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Bob Wallace, longtime CBS 2 reporter and anchor, dies at 80; ‘He took us all on a great ride’

Wallace, a storyteller at CBS 2 from 1970 until 1991, died last month after contracting COVID-19.

Renowned storyteller Bob Wallace worked at CBS 2 for more than two decades.
Sun-Times file photo

Emmy Award-winning journalist Bob Wallace didn’t just tell a good story. He lived it.

From scaling down a suburban water tower and ice skating with Disney characters to swinging on a trapeze in a skin-tight blue suit and riding atop the wing of an airplane, Wallace was the real-life Walter Mitty, a fictional character who went on crazy adventures in his day dreams. He became known for his renowned storytelling abilities and performing, at times, life-threatening stunts for the sake of entertaining Chicagoans through their television screens.

Wallace, who worked at CBS 2 for more than two decades before becoming the host of former Mayor Richard M. Daley office’s public information show, “Chicago Works,” died April 28 after contracting the coronavirus, his former television station confirmed Wednesday. He was 80.

Wallace worked in Boston, Indianapolis and Philadelphia before he came to Chicago in 1970 as a hard-news reporter and anchor. Later on, he transitioned to being a features reporter, providing CBS 2 viewers a playful complement to Bill Kurtis’ investigations and Walter Jacobson’s commentary.

“He had an imagination that was just terrific,” Kurtis said. “He had a rare talent of wanting to do anything.”

Wallace’s stories took him all over Chicago and the world. He reported on a volcano eruption in Hawaii and shared stories about Christmastime legends and English customs from London.

One of Wallace’s most memorable reports happened in the lead up to Chicago’s annual Air and Water Show. He flew on the wing of a biplane.

“All of a sudden, I look at the monitor, and there’s Bob standing on the upper wing, holding on ... as the plane takes off, and there he is, the daredevil himself doing things that no one dreamt they would be able to do,” Kurtis recalled. “He had a good humor. He took us all on a great ride.”

Wallace also did a report on the Shannon Rovers Irish Pipe Band, which he later joined as a drummer, Kurtis said. Once, he and the group surprised Channel 2’s newsroom.

“One day, here they come marching through the newsroom, and there’s always the question when you look at the Scottish kilts, which they wore, you know. ‘What’s under the Scottish kilt?’ ... And Bob was nice enough to — on the way out — flip his kilt up, and you realize they don’t wear anything!” said Kurtis, bursting into laughter recalling the story. “I mean that’s the kind of surprise that he included in almost every piece.”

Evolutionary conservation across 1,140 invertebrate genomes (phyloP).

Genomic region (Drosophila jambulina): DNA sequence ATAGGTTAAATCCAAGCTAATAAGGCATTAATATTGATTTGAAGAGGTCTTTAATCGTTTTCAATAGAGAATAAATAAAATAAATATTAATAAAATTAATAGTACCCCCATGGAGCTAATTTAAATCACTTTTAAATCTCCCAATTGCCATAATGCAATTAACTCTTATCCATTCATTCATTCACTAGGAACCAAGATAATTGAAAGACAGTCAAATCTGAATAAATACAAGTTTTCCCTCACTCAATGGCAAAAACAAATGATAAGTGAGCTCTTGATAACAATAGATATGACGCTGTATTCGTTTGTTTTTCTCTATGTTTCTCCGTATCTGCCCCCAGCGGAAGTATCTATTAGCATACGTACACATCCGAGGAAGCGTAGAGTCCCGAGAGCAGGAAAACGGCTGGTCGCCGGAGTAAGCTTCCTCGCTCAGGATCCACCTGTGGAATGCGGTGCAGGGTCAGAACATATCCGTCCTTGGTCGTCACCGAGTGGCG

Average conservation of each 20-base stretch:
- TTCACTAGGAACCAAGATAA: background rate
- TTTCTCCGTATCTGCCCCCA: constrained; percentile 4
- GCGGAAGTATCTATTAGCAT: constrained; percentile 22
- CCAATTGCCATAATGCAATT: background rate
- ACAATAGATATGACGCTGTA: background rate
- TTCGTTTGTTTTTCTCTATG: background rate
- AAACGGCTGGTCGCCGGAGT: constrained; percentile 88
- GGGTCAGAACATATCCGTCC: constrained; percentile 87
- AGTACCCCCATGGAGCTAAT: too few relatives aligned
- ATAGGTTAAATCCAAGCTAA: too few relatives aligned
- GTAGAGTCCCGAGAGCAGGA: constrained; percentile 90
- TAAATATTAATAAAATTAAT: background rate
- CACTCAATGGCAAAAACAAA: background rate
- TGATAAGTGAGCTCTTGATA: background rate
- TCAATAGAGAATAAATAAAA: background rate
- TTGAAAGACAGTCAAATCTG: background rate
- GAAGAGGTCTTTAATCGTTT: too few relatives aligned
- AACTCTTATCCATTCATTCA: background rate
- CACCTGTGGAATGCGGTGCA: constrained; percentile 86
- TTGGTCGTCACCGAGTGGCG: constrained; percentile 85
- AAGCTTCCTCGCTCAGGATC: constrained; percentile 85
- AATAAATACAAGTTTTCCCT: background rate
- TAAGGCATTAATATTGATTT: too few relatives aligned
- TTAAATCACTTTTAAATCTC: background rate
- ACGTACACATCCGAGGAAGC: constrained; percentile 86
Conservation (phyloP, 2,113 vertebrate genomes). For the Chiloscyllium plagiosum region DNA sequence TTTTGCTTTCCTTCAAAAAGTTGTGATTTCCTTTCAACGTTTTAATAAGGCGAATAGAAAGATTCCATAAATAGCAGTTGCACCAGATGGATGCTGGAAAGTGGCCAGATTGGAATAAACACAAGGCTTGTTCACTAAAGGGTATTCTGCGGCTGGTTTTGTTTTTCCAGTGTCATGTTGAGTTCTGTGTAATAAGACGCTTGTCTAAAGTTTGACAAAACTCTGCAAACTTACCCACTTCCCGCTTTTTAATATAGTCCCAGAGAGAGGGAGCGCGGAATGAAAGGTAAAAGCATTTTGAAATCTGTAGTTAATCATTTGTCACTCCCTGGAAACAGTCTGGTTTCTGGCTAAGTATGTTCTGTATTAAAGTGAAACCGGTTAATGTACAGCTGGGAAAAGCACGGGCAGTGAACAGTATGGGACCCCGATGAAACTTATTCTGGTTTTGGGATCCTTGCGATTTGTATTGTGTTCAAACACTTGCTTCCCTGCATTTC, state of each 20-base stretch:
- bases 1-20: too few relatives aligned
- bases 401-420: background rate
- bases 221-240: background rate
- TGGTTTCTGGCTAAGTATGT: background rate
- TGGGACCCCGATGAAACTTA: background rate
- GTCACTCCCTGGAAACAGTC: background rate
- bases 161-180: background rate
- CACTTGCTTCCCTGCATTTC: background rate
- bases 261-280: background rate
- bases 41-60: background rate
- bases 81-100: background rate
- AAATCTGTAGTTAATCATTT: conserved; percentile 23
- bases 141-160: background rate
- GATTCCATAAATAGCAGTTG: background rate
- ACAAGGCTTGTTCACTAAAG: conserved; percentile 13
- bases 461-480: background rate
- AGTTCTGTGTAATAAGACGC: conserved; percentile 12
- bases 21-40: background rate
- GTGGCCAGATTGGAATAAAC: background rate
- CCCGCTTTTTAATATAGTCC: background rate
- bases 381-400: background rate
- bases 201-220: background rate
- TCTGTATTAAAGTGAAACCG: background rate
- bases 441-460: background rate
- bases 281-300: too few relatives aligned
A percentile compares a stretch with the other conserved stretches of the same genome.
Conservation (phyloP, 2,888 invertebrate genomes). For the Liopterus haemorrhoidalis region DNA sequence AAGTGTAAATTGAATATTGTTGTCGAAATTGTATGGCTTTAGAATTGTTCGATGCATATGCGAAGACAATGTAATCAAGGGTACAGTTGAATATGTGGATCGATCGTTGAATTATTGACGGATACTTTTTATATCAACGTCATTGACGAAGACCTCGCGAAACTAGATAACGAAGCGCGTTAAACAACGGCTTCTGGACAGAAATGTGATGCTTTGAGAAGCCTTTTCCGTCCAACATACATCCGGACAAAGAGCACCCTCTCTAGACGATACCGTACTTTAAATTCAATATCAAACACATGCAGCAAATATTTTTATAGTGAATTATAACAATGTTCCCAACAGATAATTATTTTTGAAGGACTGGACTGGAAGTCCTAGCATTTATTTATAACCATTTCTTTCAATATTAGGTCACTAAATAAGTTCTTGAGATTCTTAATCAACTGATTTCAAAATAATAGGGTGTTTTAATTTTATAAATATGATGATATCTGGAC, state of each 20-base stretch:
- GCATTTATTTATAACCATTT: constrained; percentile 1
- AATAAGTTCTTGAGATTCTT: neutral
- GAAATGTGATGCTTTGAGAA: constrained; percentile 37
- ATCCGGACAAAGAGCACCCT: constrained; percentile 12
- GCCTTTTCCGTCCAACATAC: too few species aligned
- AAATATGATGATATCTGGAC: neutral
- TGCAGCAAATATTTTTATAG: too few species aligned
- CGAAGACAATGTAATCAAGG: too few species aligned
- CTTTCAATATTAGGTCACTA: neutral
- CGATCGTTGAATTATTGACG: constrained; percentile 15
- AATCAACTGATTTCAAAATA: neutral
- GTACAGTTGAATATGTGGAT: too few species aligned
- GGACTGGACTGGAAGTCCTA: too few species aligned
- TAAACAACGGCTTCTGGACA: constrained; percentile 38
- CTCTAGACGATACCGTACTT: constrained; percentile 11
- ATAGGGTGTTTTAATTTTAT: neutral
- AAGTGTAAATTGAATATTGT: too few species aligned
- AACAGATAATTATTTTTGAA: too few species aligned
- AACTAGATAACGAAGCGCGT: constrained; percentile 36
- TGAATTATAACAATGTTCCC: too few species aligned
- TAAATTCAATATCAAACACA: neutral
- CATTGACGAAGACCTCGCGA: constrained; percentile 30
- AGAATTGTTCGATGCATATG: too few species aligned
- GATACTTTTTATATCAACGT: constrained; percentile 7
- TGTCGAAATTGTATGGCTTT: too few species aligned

WGN Radio host Bob Sirott, an entertainment and lifestyle editor for Channel 2 in the 1980s, said Wallace would routinely show up to the newsroom wearing funny costumes or with trays of food.

“He took the news seriously. He took the features he was doing seriously, the people he interviewed he took seriously, but he just didn’t take himself seriously,” Sirott said.

Sirott said Wallace, a graduate of Boston University, earned the respect of Chicagoans by posing as an “everyman.”

“The fact that people kind of thought of him as a native of Chicago speaks volumes about how he endeared himself to people here. You know, we tend to be very provincial around here. But Bob quickly became someone who was a true Chicagoan; he was real. And he certainly was one of the reasons why Channel 2 news became so successful during his time there,” Sirott said.

After his career at CBS, Wallace worked as a freelancer, established a small video production company and hosted the city of Chicago public information show “Chicago Works,” produced by Mayor Richard M. Daley’s press office.

Wallace will be remembered by his friends and colleagues for his exceptional storytelling, unique approach to journalism and fun-loving attitude.

“Bob Wallace was pure Chicago. A reporter who embodied our incredible city and its people,” CBS 2 General Manager Derek Dalton said in a statement. “He was one of our industry’s most memorable storytellers. He was the master of the surprise. Bob’s unique style will never be forgotten and for viewers and colleagues at CBS 2, neither will he.”

“I still, when I see the Shannon Rovers walk by, I look hard for Bob,” Kurtis said. “They won’t be the same without him ... I’m going to miss him.”

Contributing: Stefano Esposito, Mary Chappell